This female-led student NGO aims to make a difference in the current refugee crisis
Edited by Tamar Weisert.
What are your stories, where do you come from?
Praveena: Hey, my name is Praveena Tharmathas. I’m 22 and studying medicine here at Medical University Sofia. I was born in Sri Lanka and moved to the UK when I was 6. Growing up, my dad took me to a lot of protests against the Sri Lankan genocide. I didn’t appreciate or see the impact that it had on me until I moved away for my studies. It gave me the humanitarian spirit I have today and made me want to give back to those less fortunate.
Reem: My name is Reem Ahmed. I am 23 years old and currently studying at Medical University Sofia and have been in Sofia for the last five years. I am a first-generation British immigrant of Sudanese origin. From a young age, I knew I wanted to be involved in a career path in which I could help others. Growing up, this would be between medicine and law; I guess seeing my father come home every evening and tell his tales from within the hospital inspired me to pursue this.
What is the idea behind Student Aid Drop?
Praveena: Student Aid Drop was solely set up to help people. Looking back to the 19-year-old girls who set this NGO up, it really makes me proud. I don’t think any of us thought it would grow the way it has and that for me shows our innocence of wanting to help those in need at the time. What makes us stand out from the others is that we are a youth-led organization, focusing on interfaith and integration. We try to show that we can all make a positive difference in our communities by bringing people of different faiths and backgrounds together.
Our core team consists of 5 females. We are from different backgrounds and faiths. We are all British and originally from Sudan, India, Kashmir, and Sri Lanka. Our larger team of volunteers are from all over the world. Being international students here in Sofia has allowed us to branch out and work with many different people and other NGOs, too.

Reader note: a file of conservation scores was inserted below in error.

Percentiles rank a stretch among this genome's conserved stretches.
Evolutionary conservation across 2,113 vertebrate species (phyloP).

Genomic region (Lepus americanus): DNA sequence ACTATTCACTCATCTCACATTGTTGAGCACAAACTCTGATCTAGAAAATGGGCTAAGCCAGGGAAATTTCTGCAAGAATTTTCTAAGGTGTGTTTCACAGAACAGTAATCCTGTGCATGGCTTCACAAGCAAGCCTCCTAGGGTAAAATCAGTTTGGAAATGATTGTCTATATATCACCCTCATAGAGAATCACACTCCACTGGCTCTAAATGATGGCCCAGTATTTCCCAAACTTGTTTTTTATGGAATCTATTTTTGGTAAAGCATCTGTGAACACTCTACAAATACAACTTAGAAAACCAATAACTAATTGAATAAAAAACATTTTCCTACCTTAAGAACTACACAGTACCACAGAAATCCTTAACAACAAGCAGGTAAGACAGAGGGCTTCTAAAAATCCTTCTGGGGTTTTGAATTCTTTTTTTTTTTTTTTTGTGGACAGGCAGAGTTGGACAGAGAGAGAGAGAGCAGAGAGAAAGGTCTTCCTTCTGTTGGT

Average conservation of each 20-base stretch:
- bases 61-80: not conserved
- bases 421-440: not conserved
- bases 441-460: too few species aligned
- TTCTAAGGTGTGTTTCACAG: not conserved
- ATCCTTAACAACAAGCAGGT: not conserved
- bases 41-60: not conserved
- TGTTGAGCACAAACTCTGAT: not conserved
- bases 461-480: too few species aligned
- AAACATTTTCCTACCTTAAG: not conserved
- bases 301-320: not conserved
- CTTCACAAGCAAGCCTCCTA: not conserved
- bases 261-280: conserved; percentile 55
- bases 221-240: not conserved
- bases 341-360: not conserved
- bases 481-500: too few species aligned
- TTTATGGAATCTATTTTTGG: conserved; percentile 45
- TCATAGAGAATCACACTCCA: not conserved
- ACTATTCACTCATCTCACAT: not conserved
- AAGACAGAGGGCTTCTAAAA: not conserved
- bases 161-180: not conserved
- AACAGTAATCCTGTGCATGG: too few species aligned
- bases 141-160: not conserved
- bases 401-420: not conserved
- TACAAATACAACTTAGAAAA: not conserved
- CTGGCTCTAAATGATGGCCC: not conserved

What do you wish you’d known before moving to Bulgaria?
Reem: Being an 18-year-old moving here in 2015, I wish I knew more about Bulgaria and its culture. I wish I also knew more about the university set up and examination system. Back then, there were not any societies at university giving information. However, five years down the line, information is abundant for students thinking about coming to study here. I also wish there was a Sofia guide at the time with cool places to eat, go to gyms, thrift stores, and bars – all the hidden gems that took us time to find in Sofia.
Praveena: I wish I had read up on the culture and necessary language skills to integrate better into the Bulgarian community. Still, it has been quite easy to pick these skills up along the way.
Would you consider moving back to the UK or to another country, or would you stay here?
Reem: Once I have finished my degree, I hope to return to the UK to complete my training in line with the General Medical Council (GMC) regulations. Studying abroad in Bulgaria has given me insight into the perks of living abroad and has a special place in my heart. I do not see myself living in one place for the rest of my life, and I do hope that my line of work will allow me to travel and live abroad both for my practice and for voluntary purposes, e.g., Doctors without borders.
What would be your piece of advice to a student or volunteer interested in moving to Bulgaria?
Reem: With regards to the university, I recommend doing your research prior so that you can acquaint yourself with the exam structure and the synopsis. I would also recommend visiting Bulgaria and exploring the respective city that you are planning on moving to, to get a better feel. Finally, studying in Bulgaria was the best decision I could have made. I’ve had the best experiences, met incredible people from different backgrounds, and experienced immense personal growth. For anyone who’s having doubts, I’d say seize the opportunity. You won’t regret it!